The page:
As already mentioned, a pressure surface of the slide can pretension the overtravel spring 18 by applying pressure to the free end 21 of the second spring arm section 23 and also apply a defined pressure to the contact piece carrier 7 or to the movable contact piece 4.2 and thereby to the contact 4, while at the same time providing tolerance compensation.

Similar to that shown in Fig. 3A to Fig. 3D, a neighbouring movable contact piece 5.2 (not shown here) of a neighbouring contact 5 is pressed against a fixed contact piece 5.1 (also not shown here) via a second spring arm in the same way.

List of reference symbols

1 Slide

2 Step

3 Spring-based contact system

4 Contact, pair of contacts, lag contact

4.1 Fixed contact piece

4.2 Movable contact piece

5 Contact, pair of contacts, lead contact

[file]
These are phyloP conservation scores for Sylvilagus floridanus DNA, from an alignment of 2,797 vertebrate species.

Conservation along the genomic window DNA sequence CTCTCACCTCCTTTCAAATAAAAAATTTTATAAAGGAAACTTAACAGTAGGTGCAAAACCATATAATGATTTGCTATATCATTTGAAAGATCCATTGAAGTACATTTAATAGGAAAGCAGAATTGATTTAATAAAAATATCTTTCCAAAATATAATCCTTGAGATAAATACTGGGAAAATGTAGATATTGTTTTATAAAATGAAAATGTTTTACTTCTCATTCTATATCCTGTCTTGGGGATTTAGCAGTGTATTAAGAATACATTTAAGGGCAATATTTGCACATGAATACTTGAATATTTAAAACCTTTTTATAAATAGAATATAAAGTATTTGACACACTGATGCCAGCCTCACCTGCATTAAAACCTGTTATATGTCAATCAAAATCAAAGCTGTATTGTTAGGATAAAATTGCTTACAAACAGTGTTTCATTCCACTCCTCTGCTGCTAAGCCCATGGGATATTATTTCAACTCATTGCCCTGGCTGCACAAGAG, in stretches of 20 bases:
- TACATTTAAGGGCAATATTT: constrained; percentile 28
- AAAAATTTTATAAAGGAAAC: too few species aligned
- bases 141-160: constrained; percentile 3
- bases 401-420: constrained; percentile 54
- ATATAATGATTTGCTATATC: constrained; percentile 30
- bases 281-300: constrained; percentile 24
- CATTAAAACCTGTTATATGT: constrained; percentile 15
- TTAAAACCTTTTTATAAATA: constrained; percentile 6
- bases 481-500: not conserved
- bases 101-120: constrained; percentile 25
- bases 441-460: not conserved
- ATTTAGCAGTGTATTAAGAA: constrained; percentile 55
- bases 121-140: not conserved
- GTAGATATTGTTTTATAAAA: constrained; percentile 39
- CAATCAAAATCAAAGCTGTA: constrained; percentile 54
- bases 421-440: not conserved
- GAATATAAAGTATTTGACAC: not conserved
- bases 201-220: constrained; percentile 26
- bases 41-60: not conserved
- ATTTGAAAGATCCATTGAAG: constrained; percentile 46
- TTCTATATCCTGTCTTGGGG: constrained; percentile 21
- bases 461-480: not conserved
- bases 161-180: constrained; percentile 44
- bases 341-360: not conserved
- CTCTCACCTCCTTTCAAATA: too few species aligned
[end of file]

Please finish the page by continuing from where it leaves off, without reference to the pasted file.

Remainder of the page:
5.1 Fixed contact piece

5.2 Movable contact piece

6 First current-carrying component with fixed position relative to the housing of the switching device

7 Contact piece carrier

7.1 First end

7.2 Second end

7.3 Longitudinal axis

8 Spring leg

9 Spring leg

10 Pressure surface of the slide

11 Lifting surface of the slide

12 Partial lifting surface of the slide

13 Partial lifting surface of the slide

14 Second current-carrying component with fixed position relative to the housing of the switching device, connection piece

15 Current path (layer), inner

16 Current path (layer), outer

17 Curve section

18 Overtravel spring Attachment section Spring arm

Free end of the spring arm First spring arm section Second spring arm section Pressure region